The village of Lourmarin is known for its stunning natural beauty, with rolling hills, lush vineyards, and beautiful fountains. Visitors can explore the winding pathways of the village, taking in the sights of the ancient stone buildings and the nearby countryside. There are also several outdoor activities to enjoy, including walking and cycling around scenic vineyards and forests, kayaking, and canoeing on the river.

Lourmarin Guided Walk © French Moments

The Three Bell Towers of Lourmarin © French Moments

It is from the Avenue Laurent Vibert that you can see a magnificent view of Lourmarin, perched on a small hill and punctuated by three bell towers (the belfry, the church and the temple). This sight invites us to explore the small streets that wind around the heart of the village.

Lourmarin Guided Walk eBook
Lourmarin Guided Walk ebook

The irresistible companion to your exploration of Lourmarin!

This comprehensive discovery guide takes you on an immersive 12-stop journey spanning 1.5 km (1 mi) of pure enchantment.

(£5 or about €6 / U$6.50)

A historic village

For those interested in history and culture, Lourmarin is a must-see. The village is home to several historical attractions, including the 15th-century Château de Lourmarin, the village's medieval castle and a museum dedicated to the work of author and philosopher Albert Camus. There are also plenty of art galleries and shops to explore, offering unique local art and crafts pieces.

Lourmarin © French Moments

The village from afar © French Moments

Lourmarin © French Moments

A stroll in the old village © French Moments

Lourmarin © French Moments

The winding streets of the village © French Moments

Lourmarin © French Moments

Old houses at the centre of the village © French Moments

Lourmarin © French Moments

Place du Castellas © French Moments

Lourmarin © French Moments

Rue du Coucou © French Moments

The House of Philippe de Girard

This mansion (hôtel particulier) dates from the 18th century and was sold to the commune in 1902. Philippe de Girard was the most illustrious representative of this Lourmarin family.

House of Philippe de Girard © French Moments

House of Philippe de Girard © French Moments

The Belfry or the Castellas

The wall-belfry (beffroi) houses the village clock. It dates back to the 17th century and stands on the site of a former seigniorial castle, hence its second name, the castellas. At the time, it was a motte castle, characteristic of the construction of the Middle Ages.

Belfry of Lourmarin © French Moments

The belfry © French Moments

Eglise Saint-Trophime-Saint-André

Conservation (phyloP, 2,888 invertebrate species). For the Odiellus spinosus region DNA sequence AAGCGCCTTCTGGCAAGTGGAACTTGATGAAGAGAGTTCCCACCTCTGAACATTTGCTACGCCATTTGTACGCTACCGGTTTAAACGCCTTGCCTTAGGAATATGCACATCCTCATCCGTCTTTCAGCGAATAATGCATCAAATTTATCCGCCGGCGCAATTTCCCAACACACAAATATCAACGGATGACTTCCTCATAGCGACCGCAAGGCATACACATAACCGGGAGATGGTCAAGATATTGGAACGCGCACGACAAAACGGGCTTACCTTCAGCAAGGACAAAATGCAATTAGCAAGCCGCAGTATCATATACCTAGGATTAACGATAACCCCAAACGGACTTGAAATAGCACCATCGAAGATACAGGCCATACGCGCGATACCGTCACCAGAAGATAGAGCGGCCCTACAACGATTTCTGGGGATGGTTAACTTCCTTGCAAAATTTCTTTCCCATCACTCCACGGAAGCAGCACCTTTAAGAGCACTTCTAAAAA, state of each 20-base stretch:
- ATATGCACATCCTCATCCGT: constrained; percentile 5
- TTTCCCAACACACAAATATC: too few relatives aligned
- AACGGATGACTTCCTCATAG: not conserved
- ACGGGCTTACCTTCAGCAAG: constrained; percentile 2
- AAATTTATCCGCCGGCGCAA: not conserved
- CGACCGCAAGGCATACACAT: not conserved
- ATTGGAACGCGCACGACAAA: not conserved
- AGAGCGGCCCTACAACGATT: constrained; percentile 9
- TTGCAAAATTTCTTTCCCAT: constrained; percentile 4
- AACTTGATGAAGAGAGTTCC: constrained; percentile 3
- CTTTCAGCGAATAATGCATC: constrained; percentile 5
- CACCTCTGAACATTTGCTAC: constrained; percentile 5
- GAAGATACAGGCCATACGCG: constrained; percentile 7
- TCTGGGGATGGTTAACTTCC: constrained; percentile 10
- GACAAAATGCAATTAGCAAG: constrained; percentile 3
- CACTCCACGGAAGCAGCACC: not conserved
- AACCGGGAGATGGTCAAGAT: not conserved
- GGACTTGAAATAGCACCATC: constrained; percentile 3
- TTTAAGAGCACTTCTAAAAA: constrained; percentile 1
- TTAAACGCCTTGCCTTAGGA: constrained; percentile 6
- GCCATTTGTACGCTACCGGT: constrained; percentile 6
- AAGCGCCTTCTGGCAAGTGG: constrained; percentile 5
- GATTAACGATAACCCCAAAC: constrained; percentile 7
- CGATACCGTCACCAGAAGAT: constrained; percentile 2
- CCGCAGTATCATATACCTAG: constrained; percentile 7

At the heart of the village, Saint-Trophime-Saint-André is a beautiful and historic Roman Catholic church in Romanesque style.

Lourmarin - the church © French Moments

The church © French Moments

The church dates back to the 11th century. It was built shortly before the construction of the castle of Lourmarin (12th century).

It is said that the bell tower was built in 1839 to compete with that of the Protestant temple.

If you can get into the church, head for the "Chapelle du Seigneur" and notice the baptismal font. It has an inverted column capital with a carved animal: a wolf crawling and standing on its paws. This is a reference to the coat of arms of the Agoult-Montauban family, which is part of the coat of arms of Lourmarin.

Church of Lourmarin © French Moments

Inside the church St André-St Trophime © French Moments

The church is open to the public and hosts services throughout the year.

The Protestant church

The Temple protestant of Lourmarin dates from the first half of the 19th century (1806-1818). The Protestant church is rectangular, with a base 12 metres long and 6 metres wide. Inside, the pulpit, located in the apse of the building, is accessible by a double flight of stairs. The bell tower was added in 1849.

Protestant Temple in Vaucluse © French Moments

The Protestant Temple © French Moments

From the 15th century, the Protestant population was the majority in Lourmarin. Thus, in the 17th century, the village had only 80 Catholics out of 1300 inhabitants. The Protestant places of worship were clandestine, in the village's centre or the countryside. But the revocation of the Edict of Nantes in 1685 by Louis XIV upset the local demography. It was not until 1806 that Lourmarin welcomed the present Temple. It is the largest Protestant church in the Vaucluse.

The fountains of Lourmarin

Like many villages in Provence, Lourmarin shelters several fountains.

The Fontaine Basse (Lower Fountain) is the oldest fountain in the village. The elders also called it "the Fountain of the Square" (fountain of the square). This was because the area had very narrow streets, where only pedestrians or a small cart could circulate. The slight extension of the road at this point was considered an important square. The fountain was repaired and rebuilt many times between the 17th and 18th centuries.

The Fontaine de la place de l'église on the church square dates from 1849. It consists of a narrow pile, topped by a moulded cornice, crowned by a pyramidal roof. The large water buffet is inspired by ancient architecture. It is decorated in the central part with a lion's head.

Fontaine de la place de l'église © French Moments

Fontaine de la place de l'église © French Moments

The Fontaine Couverte (Covered fountain) dates from the 16th century and was restored in 2010.